Monday, October 30, 2017

Make your Professional Development Meaningful and Relevant to the Participants.

When you think of professional development, what first comes to mind?


   OR    


When I first lead a PD session it was awful. I was nervous, it was boring and I just was not as confident as I wanted to be. To be quite honest I can talk in front of hundreds of kids in the room and I feel great. However, you get me in front of a room full of teachers and I shut down. I rushed through the content, stuttered my words and just ugh...I was ready for it to be over.  After years of leading many PD sessions, I have learned some tips to create a successful PD session and this session reaffirmed them.


The session I attended the second day at the SC EdTech conference affirmed what teachers want the in professional development. They want...
  • It offers voice/choice: Teachers have different needs especially when they teach different content and grade levels. If you don’t know where to start or what they want, perhaps surveying your teachers would be a first step for you.
  • Make it relevant for their students.
  • Have a take away: Teachers want to be able to use it right away.
  • Innovative: Make it something new and worthwhile for the teachers.
  • Creative: Get the teachers creating something, making an example or creating that lesson. It can be their takeaway
  • Collaborative/sharing: Teachers can get some great ideas from each other, build upon those conversations and develop something even stronger if they can work collaboratively. Add in some time for this


There were a couple of other strategies that the presenter suggested to help make your professional development a success...
~ Flip the Professional Development
  • Give the content to the teachers prior to the learning session on a learning platform, such as Google Classroom. Make the have the face to face interactive, practical and the teachers walk away with the something to use right away.

~ Look at your delivery method
  • Make it interactive. Here are a couple of resources that are commonly used in a PD session.
    • Kahoot - Get to know what your participants may already know about the content. It can be used as a pre-assessment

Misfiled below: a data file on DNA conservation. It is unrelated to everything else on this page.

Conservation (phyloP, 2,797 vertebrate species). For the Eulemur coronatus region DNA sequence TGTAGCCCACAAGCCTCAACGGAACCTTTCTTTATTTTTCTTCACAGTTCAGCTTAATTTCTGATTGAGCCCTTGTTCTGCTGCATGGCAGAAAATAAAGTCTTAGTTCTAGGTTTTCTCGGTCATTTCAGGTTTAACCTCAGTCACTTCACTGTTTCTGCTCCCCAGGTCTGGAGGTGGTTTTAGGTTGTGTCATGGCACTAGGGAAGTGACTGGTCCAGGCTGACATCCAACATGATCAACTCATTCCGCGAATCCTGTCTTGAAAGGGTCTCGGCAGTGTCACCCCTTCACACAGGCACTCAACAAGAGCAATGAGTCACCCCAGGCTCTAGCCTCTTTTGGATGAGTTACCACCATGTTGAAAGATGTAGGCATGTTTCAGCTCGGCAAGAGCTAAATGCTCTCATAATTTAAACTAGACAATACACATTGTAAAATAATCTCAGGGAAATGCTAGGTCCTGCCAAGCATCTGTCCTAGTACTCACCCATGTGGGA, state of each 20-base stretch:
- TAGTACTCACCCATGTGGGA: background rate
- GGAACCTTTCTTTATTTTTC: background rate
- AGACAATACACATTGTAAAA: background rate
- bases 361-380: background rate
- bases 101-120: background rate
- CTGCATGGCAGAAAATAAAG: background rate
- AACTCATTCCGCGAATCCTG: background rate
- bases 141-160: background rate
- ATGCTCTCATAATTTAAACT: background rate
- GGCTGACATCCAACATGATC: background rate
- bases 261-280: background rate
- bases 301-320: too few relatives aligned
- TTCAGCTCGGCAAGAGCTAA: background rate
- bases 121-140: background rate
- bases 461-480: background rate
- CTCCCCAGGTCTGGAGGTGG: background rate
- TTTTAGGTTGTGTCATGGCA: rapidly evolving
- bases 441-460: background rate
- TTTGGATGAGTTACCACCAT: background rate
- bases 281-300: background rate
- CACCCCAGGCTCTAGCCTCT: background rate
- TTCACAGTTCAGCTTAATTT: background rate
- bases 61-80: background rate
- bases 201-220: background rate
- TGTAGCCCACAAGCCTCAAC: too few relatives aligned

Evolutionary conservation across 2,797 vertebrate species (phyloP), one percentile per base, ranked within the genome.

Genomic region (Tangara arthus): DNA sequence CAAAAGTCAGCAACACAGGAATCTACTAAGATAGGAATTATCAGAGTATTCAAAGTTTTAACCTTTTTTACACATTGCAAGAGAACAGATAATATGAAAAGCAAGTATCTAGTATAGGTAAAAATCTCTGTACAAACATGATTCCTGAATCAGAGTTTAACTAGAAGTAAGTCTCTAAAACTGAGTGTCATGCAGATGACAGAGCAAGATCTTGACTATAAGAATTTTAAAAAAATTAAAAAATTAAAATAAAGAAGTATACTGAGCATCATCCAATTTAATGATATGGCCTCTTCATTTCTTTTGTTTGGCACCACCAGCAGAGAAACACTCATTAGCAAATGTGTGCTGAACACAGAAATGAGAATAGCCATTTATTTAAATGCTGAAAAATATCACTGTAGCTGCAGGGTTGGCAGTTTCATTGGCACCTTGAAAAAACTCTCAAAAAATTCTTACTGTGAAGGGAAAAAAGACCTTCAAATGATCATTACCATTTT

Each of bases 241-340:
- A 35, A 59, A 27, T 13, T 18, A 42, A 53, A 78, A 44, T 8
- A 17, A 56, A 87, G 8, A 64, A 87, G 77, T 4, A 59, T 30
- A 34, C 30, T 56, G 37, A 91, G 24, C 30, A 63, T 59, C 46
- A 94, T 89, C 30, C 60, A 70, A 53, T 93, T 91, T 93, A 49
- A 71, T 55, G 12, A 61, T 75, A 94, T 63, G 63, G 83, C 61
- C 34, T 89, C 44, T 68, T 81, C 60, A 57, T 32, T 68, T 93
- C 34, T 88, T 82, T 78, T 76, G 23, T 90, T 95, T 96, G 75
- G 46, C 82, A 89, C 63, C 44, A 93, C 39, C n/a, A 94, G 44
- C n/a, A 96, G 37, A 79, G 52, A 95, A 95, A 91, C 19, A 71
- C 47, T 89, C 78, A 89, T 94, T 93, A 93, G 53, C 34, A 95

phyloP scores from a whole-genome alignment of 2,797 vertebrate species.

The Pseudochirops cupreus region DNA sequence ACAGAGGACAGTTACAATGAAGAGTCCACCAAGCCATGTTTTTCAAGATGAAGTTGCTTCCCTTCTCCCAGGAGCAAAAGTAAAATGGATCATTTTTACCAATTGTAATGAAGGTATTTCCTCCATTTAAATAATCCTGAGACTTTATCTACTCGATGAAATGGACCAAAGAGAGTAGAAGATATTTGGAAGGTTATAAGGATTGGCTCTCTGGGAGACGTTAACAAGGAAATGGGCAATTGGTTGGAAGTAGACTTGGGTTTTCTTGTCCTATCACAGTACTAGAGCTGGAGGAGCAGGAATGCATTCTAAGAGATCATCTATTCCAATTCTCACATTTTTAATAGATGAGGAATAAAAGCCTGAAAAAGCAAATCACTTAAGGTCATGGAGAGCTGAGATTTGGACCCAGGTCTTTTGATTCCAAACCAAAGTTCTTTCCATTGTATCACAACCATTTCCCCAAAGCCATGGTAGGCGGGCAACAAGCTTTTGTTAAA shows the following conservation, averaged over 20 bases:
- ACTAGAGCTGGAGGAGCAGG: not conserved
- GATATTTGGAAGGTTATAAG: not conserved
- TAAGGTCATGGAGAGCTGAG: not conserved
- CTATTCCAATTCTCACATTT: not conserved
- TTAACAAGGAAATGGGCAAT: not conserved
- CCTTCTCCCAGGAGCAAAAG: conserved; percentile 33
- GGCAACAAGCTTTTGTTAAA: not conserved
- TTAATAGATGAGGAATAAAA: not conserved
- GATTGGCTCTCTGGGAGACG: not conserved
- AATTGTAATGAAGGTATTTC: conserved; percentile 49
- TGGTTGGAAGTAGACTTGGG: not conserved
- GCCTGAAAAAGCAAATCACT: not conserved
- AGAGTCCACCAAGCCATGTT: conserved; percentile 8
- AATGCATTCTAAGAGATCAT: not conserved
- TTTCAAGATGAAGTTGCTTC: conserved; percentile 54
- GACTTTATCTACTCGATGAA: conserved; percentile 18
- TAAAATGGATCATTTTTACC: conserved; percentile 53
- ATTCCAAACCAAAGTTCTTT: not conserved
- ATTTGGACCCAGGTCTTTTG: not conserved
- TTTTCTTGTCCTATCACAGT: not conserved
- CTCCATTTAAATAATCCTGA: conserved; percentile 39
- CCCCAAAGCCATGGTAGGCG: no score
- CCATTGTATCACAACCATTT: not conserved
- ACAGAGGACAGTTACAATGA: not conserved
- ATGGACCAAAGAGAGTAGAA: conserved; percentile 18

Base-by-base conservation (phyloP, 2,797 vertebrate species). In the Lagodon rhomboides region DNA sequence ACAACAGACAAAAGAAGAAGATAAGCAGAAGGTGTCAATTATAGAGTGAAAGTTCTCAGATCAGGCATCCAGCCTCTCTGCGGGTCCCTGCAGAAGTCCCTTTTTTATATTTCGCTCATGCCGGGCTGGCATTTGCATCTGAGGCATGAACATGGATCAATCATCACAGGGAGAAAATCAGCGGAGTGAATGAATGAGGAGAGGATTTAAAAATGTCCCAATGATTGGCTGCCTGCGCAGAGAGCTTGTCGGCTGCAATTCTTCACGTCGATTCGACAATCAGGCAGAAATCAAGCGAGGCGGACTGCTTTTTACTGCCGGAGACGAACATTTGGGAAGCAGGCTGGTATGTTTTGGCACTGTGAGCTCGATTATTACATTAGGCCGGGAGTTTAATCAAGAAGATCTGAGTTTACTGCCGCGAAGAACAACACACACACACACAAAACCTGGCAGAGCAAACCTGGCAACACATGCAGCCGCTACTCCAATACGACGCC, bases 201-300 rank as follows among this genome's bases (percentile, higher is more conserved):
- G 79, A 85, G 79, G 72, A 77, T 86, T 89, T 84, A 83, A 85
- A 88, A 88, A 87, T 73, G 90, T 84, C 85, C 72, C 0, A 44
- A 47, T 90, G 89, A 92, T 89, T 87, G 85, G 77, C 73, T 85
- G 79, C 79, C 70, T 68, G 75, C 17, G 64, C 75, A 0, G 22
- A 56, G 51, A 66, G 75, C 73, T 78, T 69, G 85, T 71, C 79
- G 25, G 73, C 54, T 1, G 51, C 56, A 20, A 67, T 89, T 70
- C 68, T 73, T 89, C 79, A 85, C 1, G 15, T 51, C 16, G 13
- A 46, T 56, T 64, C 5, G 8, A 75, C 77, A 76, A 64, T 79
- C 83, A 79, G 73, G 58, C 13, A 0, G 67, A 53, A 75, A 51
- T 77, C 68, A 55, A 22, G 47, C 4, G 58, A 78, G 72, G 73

• Backchanneling - Creating conversations about the content or ask questions about the topics as the presenter is talking.
    • Poll Everywhere Live interactive website to poll participants on the topic
    • Padlet - Share ideas and add comments as the presenter is speaking.


~ Get feedback on your session, Look at it to determine how you can modify the professional development and make those improvements. We have implemented feedback for our bi-monthly meetings and our team REALLY work towards improving the trainings with our coaches. We listen to our coaches and strive to give them what they want so they are coming to our meetings ready and anxious to be there.

What can you do to improve your professional development offerings? Which one new strategy could you implement? And, while you plan your next PD  think about this ... Would you want to be a participant in your own session?

Wednesday, October 25, 2017

Getting the Most out of SC EDTECH Day 1

This is my second time attending the SC EdTech Conference. If you have never been to a conference before, this one is a great one to start. It is a smaller sized conference to attend. And, who doesn't love a conference at the beach? I like this particular conference because the number of sessions for each time period is not overwhelming and I can normally find something that I can bring back to the coaches and teachers I work with. As an attendee, it’s a good thing to look a the sessions and see what is going to be available prior to even leaving town. Making a tentative plan will help you organize yourself for the conference. The sessions are available on the website, however, many conferences are now using a downloadable app that can help you personalize your conference. The bonus of using the app is to get recent updates and changes to the conference. There can be times a session you planned to attend may be canceled, getting that notification allows you to check out another session in advance rather than going to the door to see the “Canceled” sign.

It’s the morning of the first day. The lines were short to get my badge and waiting for every participant was breakfast, yes breakfast, and tables for some pre-conference networking. The first session started at 9:15am and our very own Pam Hanfland presented first thing this morning. The "oohs and ahhs" were heard from Meeting room 206, Increasing Your Productivity With Google Add-Ons. Her session was interactive, asking participants to download the add ons and practice with a the same document she is using. The group favorites were:


  • Formenate for Google Doc - A quick and simple way to get your questions and answers from a Google docs to Google form.  This add-on uses a numbered list in a doc to generate the questions and answers in a form.